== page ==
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- 25th January 2016
- Location: Kenya
Kenya – Push-Pull Farming
In Africa, many of the farms visited used the Push-Pull Farming technique, pioneered by ICIPE (International Centre of Insect Physiology and Ecology) over the last 20 years. This method for controlling agricultural pests uses “push” plants as repellents and “pull” plants to attract and trap pests. Scientists at ICIPE are further developing this technique to become climate resilient. We were with the scientists at the laboratories to witness scientific advancements and research in progress.
Farmers in Kenya see ecological farming as the key to improving food security, dealing with extreme weather conditions and being able to provide an optimistic future for their children. Family and community is extremely important in Kenya and often the children learn hands-on about the importance of not using chemicals and continuing an organic process to sustain the soil and work with nature.
Many women have also adopted push-pull farming and even the grandmother of Barack Obama has a push-pull farm and is a pioneer for promoting ecological farming practises. Positive role models create a ripple effect when farmers see their neighbour’s success and it makes them want to try it themselves. It also gives them a sense of pride and independence.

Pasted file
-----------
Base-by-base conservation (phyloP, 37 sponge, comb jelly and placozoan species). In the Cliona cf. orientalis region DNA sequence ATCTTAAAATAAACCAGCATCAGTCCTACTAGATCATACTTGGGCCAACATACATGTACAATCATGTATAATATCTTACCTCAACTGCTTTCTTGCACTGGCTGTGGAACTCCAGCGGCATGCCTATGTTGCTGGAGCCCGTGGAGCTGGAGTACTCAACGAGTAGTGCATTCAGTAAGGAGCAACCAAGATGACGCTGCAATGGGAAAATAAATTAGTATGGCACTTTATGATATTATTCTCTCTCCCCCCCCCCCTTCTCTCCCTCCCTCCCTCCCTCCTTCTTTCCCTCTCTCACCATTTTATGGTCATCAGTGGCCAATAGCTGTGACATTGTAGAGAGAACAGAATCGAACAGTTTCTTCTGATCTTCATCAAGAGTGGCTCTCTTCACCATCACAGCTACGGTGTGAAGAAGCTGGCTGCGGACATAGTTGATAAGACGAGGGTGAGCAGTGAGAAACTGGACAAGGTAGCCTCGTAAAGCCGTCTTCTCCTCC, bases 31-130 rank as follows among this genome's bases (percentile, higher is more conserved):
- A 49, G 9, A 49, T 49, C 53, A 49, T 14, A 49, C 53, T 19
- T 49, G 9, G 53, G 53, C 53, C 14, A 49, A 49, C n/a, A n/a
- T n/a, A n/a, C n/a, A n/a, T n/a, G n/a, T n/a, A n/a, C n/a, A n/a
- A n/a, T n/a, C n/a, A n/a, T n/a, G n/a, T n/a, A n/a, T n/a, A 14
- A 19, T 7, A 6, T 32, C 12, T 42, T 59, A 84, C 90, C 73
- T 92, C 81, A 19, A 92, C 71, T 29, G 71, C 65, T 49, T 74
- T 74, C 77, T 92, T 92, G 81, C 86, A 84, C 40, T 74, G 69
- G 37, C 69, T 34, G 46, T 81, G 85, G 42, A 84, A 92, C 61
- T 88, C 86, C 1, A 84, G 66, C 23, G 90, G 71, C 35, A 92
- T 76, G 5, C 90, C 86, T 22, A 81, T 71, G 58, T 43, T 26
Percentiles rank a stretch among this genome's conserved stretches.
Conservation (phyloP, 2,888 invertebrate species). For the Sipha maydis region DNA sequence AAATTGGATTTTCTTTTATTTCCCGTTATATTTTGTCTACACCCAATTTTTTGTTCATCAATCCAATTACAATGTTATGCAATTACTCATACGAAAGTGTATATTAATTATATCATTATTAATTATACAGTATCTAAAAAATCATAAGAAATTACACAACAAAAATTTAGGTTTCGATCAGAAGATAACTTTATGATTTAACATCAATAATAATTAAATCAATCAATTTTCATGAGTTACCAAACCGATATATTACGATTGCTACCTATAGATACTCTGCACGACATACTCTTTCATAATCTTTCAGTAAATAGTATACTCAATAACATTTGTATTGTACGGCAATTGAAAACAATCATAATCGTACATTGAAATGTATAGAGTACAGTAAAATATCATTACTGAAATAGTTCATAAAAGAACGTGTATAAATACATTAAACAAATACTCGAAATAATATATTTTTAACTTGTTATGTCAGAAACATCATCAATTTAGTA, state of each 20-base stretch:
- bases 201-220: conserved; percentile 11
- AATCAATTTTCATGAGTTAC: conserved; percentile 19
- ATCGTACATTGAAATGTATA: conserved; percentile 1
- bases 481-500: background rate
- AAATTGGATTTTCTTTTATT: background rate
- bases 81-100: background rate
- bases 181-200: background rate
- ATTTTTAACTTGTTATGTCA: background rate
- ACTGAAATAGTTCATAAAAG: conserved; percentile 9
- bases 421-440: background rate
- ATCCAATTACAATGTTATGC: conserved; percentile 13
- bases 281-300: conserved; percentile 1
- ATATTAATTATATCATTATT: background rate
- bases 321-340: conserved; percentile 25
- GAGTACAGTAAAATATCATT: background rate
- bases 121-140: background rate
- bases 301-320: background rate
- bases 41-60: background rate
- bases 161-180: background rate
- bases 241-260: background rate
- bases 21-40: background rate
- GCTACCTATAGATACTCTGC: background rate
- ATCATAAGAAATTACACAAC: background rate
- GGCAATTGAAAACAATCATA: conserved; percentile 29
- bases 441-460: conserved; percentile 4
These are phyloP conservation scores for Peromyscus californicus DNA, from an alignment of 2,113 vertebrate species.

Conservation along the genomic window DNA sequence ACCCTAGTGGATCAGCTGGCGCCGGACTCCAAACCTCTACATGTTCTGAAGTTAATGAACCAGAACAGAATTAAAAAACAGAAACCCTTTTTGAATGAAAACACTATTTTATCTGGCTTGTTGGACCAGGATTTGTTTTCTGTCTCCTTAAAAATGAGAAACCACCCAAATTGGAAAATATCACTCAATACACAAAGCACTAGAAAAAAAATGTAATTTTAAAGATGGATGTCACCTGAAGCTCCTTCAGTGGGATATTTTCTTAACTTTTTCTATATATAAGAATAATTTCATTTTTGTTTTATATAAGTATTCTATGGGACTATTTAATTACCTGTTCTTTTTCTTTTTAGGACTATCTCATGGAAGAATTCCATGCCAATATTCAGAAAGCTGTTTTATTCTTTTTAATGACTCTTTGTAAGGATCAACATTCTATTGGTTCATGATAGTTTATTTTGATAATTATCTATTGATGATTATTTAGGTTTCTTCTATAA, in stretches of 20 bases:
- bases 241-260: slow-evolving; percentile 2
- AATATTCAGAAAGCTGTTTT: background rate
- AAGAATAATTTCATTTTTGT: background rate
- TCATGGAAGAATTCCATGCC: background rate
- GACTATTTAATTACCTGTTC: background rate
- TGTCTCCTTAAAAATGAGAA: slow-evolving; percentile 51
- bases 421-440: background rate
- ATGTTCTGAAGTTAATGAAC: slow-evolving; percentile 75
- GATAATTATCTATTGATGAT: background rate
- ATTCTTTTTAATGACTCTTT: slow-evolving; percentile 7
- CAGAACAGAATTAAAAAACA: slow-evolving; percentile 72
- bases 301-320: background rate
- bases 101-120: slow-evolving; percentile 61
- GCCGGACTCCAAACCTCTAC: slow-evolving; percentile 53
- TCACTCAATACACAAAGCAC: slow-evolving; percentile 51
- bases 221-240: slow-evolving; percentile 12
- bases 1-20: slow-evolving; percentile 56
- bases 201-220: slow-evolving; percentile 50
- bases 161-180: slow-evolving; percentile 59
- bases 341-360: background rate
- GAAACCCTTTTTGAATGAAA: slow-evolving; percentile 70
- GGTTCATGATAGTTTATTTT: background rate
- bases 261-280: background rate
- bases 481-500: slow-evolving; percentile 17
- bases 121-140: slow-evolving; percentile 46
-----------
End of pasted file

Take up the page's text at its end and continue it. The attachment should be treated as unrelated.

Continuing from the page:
Ecological Farming is also becoming a profitable business, where young people see growth and opportunities. Young people are getting fed up with the commercialisation of agriculture and they see corporations moving in and exploiting uneducated, rural farmers to become dependant on seeds and chemicals. Most see education at schools as key to fighting day to corporations.
I visited a school for the deaf, in the Mbita district of Kenya, where the children have classroom teaching but also study local crops from a young age. Most agree that such education is essential in teaching children the importance of ecological farming together with practical skills of growing your own food.
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